Second-hand shops are littered with tatty old 7 inch records that were self-made by bands. Mark Hodkinson, who was in one of those bands, buys a handful of the singles and tracks down the people involved. What happened to the dreams and ideals of people who created a lasting plastic monument to their youth? And how is the experience of making and packaging a 7 inch single different from the modern practice of up-loading a file to a website.
The DIY single took commitment and ingenuity. Hopeful bands would scrape together money to record, press, package and distribute their music in the hope of fame, fortune or at least an appearance on the radio. Now, the bargain bins of second-hand shops are full of these records and each one marks a significant milestone in someone's career. But a stepping-stone to where?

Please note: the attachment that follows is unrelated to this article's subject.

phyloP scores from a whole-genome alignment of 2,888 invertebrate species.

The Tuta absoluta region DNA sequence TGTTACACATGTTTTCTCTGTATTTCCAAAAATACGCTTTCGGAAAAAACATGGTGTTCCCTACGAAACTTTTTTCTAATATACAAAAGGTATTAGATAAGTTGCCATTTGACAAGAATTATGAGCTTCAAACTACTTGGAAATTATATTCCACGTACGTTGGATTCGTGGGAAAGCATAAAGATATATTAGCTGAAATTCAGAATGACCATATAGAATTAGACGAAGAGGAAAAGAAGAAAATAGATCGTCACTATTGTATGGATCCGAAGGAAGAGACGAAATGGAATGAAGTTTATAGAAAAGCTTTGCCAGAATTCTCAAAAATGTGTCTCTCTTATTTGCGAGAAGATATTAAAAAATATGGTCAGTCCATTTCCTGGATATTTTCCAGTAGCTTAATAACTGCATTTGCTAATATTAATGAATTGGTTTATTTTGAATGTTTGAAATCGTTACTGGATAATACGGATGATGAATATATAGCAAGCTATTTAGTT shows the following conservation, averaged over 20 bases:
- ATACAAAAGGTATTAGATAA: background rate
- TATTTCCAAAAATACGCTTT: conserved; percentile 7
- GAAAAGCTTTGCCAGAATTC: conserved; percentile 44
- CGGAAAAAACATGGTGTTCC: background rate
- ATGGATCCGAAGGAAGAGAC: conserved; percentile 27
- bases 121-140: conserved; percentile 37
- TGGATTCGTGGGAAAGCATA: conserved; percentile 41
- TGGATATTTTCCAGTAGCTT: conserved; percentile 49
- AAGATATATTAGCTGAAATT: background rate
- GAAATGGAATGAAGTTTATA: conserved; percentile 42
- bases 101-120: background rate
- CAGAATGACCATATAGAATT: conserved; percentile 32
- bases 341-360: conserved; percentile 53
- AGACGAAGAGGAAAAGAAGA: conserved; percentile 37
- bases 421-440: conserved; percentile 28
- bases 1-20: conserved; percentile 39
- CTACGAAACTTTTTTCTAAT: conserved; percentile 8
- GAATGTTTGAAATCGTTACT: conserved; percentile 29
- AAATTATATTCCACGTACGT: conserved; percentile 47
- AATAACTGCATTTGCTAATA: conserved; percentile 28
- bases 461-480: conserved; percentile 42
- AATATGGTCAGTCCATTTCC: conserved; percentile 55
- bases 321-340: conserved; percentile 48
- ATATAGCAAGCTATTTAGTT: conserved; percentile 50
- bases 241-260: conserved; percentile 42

Mark Hodkinson, now a journalist, learns how people coped with the disappointment of failure and how they continue to try and satisfy their creative desires. He meets a saxophonist who once supported Adam Ant and now is a designer for a computer gaming company; a bassist who went on to marry a Bond villain; a guitarist who still hopes to make it big; and a singer who did make it big, and id still selling records 30 years later.